Defendants contend the court's answer to the jury's question constituted an erroneous modification of the court's instruction on damages, MAI 9.02, in violation of Rule 70.02(b). That prejudice resulted because "the Court was in effect telling the jury that the defendants had not been paid for the land, and, thus, this was the total measure of damages." We do not believe the import of the court's answer was as defendants claim. The court in its response to the jury's first inquiry merely referred them to the instructions. While a trial *476 court risks reversal to further instruct the jury outside MAI, the definition of damages in MAI 9.02, previously submitted as instruction No. 2, answered counsel's announced concern that the jury would consider damages only to the remainder and similarly defendants present contention that the jury considered damages only for the land taken. As to the jury's second question, counsel for appellant not only acceded to the court's one word answer "No," but suggested that the court should answer "that the people have not been paid for the land taken." The error, if any, in giving answer to the second question was invited by appellant who may not now be heard to complain. Myers v. Buchanan, 333 S.W.2d 18, 23 (Mo. banc 1960). Fletcher v. Cummings, 532 S.W.2d 890, 891 (Mo.App.1976).


    We next consider appellant's claim that the trial court's failure to determine the several liability of those to whom proceeds were paid jointly, rendered the judgment void.

    Defendants rely heavily on State ex rel. State Highway Commission v. Eilers, 445 S.W.2d 374, 377 (Mo.1969), wherein the Court described the apportionment scheme for distribution of condemnation awards under § 523.053, RSMo 1969.

    In Eilers, as here, the trial court entered an in personam judgment requiring that defendants repay condemnor the amount by which the jury had reduced the commissioners' award. The court made no apportionment of several liability. However, as pointed out at 445 S.W.2d at 376, there was "no finding or recital in the judgment that this money or any portion of it was ever disbursed by the Circuit Clerk, nor [was] there any separate order or entry in the transcript which so indicates." Thus it was held that the action continued to be one in rem and the trial court's in personam judgment against the defendants was void. The Court discussed apportionment under § 523.053 as an appropriate procedure on remand, not as the ratio decidendi for its order.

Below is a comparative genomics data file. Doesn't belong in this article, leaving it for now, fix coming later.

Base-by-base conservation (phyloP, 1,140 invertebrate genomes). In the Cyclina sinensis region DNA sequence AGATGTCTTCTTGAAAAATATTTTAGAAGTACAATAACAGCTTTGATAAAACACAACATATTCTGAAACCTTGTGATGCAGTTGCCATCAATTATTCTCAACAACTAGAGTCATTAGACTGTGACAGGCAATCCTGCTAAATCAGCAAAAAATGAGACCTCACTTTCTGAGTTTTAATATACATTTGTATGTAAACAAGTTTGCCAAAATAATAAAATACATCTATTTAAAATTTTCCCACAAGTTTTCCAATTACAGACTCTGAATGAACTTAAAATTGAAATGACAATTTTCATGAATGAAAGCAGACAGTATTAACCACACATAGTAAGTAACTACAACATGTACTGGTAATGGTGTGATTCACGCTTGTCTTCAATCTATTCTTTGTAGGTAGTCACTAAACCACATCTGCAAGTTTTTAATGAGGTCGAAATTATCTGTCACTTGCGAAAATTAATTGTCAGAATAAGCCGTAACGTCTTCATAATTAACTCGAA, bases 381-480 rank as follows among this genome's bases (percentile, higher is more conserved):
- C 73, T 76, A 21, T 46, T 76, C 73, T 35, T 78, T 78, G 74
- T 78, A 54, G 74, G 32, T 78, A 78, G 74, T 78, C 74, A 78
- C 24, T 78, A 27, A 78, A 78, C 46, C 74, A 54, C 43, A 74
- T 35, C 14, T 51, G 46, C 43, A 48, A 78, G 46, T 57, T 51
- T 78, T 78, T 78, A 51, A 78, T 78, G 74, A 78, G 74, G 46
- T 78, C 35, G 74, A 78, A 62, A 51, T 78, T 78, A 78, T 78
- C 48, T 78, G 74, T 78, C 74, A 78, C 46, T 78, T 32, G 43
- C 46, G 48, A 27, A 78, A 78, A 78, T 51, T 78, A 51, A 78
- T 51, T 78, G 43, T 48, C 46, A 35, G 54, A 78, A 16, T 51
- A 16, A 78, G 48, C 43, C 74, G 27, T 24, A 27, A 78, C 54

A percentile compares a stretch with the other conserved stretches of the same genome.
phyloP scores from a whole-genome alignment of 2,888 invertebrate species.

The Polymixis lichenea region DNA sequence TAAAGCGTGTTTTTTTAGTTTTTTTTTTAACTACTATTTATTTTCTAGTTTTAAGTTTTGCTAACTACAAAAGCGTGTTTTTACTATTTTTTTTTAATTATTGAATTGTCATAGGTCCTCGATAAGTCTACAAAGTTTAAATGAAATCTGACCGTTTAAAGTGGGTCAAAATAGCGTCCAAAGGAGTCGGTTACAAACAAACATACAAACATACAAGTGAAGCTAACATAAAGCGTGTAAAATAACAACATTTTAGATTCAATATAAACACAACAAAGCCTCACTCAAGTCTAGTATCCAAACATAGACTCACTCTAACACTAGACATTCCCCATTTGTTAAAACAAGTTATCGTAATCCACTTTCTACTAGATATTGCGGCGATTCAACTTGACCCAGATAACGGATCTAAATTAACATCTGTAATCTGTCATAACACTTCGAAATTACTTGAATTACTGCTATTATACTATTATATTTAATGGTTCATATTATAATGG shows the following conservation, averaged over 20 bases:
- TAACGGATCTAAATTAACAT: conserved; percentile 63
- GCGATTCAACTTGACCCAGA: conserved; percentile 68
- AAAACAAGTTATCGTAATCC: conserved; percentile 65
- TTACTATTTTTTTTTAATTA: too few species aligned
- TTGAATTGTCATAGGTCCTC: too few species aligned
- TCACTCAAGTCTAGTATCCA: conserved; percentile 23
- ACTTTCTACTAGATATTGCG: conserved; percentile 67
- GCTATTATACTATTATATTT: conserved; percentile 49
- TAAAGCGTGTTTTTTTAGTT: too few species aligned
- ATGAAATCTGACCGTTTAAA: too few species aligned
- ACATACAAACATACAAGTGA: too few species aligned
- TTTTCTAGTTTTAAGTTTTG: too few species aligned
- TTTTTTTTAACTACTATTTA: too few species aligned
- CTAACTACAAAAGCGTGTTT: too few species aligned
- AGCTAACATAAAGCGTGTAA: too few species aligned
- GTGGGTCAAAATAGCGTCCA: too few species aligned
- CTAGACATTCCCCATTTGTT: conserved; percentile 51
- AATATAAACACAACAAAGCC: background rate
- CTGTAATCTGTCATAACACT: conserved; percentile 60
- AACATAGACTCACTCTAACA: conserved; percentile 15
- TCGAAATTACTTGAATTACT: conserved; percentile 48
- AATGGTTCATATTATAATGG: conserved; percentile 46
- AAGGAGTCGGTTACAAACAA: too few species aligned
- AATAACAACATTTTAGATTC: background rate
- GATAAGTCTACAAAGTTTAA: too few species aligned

Appellant also refers to State ex rel. State Highway Commission v. Thelnor, Inc., 485 S.W.2d 443 (Mo.App.1972), appeal after remand, 543 S.W.2d 229 (Mo.App.1976). There the owner of property encumbered by a deed of trust obtained a court order releasing the commissioners' award to him alone and the money was so paid. 543 S.W.2d at 230. As the appellate court noted, this procedure represented an "`irregularity' under the law in effect on February 5, 1965," the date of the court's order. After the jury awarded a lesser amount, the trial court entered a joint and several judgment against the owner and the holder of the deed of trust for the amount to be returned to the Commission. In the first appeal, the Appellate Court reversed and remanded because no separate apportionment of the amount to be returned had been determined by the trial court. 485 S.W.2d at 446. The Court of Appeals apparently relied on § 523.053, but that statute was not in effect at the time of the trial court's judgment and could not therefore have produced reversal. The opinion also cites Eilers,[3] but the Eilers ruling was based not on the lack of apportionment; instead as discussed above the appellate court reversed the trial court's judgment because the order constituted an in personam judgment when the record disclosed the action was one in rem.